Other stories stand out simply because they are written with a passion or with a humanity (the two tend to go together) that simply commands our attention. "The Funeral" by Kate Wilhelm leaves huge amounts unexplained, but we remain completely engaged with the fate of the school girl throughout. "O Happy Day!" by Geoff Ryman, in contrast, explains almost too much, but the transposition of Nazi concentration camps to the sex wars remains so potent an image that we are unable to look away however much we may wish to. It is, by the way, an indication of the poverty of this volume's organizing principle that this moving story is immediately followed by one whose crude title, "Pervert" by Charles Coleman Finlay, matches the crudity of its set-up and the simplicity of its revelations, so that the subtlety of Ryman's emotional play is undermined by the juxtaposition.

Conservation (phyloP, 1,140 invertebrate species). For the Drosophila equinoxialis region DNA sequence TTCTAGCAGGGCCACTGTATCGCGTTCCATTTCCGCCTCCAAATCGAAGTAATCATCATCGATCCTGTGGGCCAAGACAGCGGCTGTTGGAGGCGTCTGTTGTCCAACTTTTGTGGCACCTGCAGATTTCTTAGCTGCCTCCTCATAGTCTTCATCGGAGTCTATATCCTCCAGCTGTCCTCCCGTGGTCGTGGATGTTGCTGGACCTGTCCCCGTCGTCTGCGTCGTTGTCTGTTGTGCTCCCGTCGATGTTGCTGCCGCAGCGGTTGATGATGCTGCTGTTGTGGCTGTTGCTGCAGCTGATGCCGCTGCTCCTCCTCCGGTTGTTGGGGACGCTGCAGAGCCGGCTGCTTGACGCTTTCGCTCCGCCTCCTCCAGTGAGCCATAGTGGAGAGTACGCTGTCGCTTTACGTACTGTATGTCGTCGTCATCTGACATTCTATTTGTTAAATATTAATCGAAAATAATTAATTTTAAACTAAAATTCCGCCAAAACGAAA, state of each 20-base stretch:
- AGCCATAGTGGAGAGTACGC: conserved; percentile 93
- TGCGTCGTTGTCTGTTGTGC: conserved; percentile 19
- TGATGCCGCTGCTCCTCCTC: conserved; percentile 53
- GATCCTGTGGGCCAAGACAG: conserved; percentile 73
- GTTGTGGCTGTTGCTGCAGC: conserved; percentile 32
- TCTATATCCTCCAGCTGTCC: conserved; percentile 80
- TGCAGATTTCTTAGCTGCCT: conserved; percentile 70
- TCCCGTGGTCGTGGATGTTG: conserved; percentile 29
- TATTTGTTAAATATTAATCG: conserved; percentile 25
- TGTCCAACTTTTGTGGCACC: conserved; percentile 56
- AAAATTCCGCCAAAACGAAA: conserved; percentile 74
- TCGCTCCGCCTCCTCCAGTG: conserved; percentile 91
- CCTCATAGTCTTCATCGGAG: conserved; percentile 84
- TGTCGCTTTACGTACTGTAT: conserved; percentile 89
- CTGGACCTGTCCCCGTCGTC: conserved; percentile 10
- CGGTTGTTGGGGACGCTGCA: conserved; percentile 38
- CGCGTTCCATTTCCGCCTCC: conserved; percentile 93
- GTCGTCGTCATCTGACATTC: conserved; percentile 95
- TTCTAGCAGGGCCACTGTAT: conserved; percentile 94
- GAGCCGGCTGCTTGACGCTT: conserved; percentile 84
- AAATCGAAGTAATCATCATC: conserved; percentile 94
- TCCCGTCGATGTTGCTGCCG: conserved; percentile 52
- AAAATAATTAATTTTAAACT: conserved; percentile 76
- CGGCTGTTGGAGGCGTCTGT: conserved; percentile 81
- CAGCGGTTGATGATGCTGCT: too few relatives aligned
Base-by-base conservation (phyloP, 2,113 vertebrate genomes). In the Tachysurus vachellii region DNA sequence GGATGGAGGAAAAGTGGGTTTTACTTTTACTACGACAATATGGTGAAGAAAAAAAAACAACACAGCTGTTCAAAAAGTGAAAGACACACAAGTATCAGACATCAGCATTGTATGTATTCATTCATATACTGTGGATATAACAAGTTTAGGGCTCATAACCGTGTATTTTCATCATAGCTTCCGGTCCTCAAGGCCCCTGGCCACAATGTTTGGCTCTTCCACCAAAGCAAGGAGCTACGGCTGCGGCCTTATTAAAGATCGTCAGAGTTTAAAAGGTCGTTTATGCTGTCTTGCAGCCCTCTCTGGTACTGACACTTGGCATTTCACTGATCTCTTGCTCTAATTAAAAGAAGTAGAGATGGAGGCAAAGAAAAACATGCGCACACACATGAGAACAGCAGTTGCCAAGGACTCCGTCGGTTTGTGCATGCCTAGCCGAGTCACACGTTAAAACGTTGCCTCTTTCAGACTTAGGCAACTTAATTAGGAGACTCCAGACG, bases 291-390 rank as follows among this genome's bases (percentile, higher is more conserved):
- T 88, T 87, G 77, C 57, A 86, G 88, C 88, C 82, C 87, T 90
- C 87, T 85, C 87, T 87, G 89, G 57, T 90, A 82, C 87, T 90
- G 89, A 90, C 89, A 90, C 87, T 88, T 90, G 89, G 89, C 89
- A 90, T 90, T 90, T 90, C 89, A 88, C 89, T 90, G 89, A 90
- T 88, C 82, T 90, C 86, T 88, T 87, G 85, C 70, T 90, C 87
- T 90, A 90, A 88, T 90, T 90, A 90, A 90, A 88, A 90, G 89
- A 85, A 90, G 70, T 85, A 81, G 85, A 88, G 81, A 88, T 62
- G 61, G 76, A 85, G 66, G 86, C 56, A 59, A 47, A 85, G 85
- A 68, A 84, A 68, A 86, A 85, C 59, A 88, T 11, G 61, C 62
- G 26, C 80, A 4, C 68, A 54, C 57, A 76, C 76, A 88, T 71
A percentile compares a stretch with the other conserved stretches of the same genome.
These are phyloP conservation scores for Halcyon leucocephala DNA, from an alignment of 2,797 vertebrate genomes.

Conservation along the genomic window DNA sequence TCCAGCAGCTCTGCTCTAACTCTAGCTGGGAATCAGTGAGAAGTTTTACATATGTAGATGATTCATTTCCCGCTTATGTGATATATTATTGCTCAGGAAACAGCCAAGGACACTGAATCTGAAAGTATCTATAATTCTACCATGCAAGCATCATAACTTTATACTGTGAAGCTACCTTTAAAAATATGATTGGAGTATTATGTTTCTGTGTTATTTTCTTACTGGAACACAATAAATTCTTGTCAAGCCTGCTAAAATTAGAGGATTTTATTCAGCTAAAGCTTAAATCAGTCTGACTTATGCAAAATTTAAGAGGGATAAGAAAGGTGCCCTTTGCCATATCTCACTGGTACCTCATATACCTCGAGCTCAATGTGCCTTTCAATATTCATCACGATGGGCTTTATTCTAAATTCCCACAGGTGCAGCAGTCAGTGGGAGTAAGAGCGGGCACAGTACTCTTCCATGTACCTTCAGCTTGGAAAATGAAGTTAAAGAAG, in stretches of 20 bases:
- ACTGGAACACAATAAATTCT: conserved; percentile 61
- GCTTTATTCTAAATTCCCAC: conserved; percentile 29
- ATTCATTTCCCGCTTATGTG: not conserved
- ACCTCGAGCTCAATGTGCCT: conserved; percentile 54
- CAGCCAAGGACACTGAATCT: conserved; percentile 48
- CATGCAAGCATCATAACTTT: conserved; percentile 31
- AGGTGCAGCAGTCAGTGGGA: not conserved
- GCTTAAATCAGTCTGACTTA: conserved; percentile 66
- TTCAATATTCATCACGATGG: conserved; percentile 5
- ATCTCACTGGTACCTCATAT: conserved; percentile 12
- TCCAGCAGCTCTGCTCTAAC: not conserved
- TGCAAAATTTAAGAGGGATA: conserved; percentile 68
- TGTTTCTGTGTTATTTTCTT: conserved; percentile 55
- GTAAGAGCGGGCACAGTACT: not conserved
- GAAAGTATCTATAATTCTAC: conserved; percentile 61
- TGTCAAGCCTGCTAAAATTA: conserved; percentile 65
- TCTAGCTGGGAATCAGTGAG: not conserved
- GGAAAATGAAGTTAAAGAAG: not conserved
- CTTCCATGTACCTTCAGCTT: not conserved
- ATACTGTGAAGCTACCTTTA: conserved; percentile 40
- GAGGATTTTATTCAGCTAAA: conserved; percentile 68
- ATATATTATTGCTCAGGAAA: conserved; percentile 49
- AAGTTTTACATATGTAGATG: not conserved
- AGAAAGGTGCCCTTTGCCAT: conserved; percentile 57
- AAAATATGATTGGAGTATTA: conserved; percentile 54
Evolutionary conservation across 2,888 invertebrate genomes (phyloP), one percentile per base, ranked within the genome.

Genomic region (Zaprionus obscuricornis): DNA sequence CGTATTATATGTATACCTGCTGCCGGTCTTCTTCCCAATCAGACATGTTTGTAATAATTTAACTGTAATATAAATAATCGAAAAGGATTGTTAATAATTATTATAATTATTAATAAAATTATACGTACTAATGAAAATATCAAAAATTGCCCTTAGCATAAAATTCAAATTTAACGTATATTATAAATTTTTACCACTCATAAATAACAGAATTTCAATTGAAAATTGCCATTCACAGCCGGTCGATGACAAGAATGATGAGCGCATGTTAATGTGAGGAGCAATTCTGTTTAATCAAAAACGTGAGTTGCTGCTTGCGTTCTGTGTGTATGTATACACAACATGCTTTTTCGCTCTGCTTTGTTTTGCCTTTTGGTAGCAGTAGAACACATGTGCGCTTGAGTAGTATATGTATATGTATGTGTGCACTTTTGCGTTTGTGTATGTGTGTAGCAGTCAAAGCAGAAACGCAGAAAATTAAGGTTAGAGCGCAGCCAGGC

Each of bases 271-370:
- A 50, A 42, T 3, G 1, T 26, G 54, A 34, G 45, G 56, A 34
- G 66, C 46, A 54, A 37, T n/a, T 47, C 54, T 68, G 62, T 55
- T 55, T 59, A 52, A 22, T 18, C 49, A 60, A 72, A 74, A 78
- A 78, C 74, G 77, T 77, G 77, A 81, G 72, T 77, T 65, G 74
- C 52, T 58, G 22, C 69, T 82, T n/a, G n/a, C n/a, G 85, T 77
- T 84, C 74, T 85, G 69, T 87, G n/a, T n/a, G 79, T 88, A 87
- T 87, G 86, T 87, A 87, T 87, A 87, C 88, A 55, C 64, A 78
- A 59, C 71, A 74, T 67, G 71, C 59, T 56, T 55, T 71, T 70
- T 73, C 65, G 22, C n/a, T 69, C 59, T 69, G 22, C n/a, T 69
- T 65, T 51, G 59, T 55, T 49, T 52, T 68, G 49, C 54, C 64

Ryman is alone in having two stories in the collection, though the second, "Dead Space for the Unexpected," is so routine a variation on the corporate life as dystopia that you wonder why this was picked since it is placed immediately after a rather better variation on the same theme, "The Pearl Diver" by Caitlin R. Kiernan, and while far more potent variations on the theme (such as, for instance, "Forlesen" by Gene Wolfe) are missing.